Precursory scale increase and long-term seismogenesis in California and Northern Mexico

F. Evison, D. Rhoades

Abstract


A sudden increase in the scale of seismicity has occurred as a long-term precursor to twelve major earthquakes in California and Northern Mexico. These include all earthquakes along the San Andreas system during 1960-2000 with magnitude M ?6.4. The full list is as follows: Colorado Delta, 1966, M 6.3; Borrego Mt., 1968, M 6.5; San Fernando, 1971, M 6.6; Brawley, 1979, M 6.4; Mexicali, 1980, M 6.1; Coalinga, 1983, M 6.7; Superstition Hills, 1987, M 6.6; Loma Prieta, 1989, M 7.0; Joshua Tree, 1992, M 6.1; Landers, 1992, M 7.3; Northridge, 1994, M 6.6; Hector Mine, 1999, M 7.1. Such a Precursory Scale Increase () was inferred from the modelling of long-term seismogenesis as a three-stage faulting process against a background of self-organised criticality. The location, onset-time and level of ? are predictive of the location, time and magnitude of the future earthquake. Precursory swarms, which occur widely in subduction regions, are a special form of ? ; the more general form is here shownto occur frequently in a region of continental transform. Other seismicity precursors, including quiescence and foreshocks, contribute to or modulate the increased seismicity that characterises ? . The area occupied by ? is small compared with those occupied by the seismicity precursors known as AMR, M8 and LURR. Further work is needed to formulate as a testable hypothesis, and to carry out the appropriate forecasting tests.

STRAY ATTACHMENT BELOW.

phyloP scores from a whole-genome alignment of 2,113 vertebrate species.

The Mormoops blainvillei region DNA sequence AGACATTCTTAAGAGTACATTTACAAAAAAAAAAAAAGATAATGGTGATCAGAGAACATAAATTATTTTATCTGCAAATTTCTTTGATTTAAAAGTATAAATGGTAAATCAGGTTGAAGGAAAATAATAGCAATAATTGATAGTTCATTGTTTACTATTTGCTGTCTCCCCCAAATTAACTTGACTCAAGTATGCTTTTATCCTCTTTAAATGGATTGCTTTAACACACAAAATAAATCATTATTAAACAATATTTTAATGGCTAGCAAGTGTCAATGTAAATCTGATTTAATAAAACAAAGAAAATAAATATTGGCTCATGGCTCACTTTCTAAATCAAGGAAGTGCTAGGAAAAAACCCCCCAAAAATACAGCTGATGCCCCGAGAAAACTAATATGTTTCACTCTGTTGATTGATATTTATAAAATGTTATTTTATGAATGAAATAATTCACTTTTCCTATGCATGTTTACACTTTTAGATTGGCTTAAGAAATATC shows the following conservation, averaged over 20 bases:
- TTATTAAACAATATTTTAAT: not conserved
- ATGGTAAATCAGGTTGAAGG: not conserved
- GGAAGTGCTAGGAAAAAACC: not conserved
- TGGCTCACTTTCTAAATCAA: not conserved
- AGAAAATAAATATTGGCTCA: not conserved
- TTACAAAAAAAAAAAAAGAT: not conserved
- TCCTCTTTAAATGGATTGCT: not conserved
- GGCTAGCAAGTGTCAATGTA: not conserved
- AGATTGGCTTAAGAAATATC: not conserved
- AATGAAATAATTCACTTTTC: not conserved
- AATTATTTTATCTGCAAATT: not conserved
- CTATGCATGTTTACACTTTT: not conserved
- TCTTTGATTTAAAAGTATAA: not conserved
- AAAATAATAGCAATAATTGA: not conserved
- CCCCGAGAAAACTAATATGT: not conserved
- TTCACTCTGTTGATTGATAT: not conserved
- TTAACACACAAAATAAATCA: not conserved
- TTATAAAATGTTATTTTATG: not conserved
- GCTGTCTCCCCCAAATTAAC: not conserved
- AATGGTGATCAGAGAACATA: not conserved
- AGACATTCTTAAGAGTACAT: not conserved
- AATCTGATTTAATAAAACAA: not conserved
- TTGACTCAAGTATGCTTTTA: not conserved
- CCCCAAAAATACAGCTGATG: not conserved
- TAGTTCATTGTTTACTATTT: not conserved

Keywords


precursory seismicity;seismogenesis

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References


DOI: https://doi.org/10.4401/ag-3523
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Published by INGV, Istituto Nazionale di Geofisica e Vulcanologia - ISSN: 2037-416X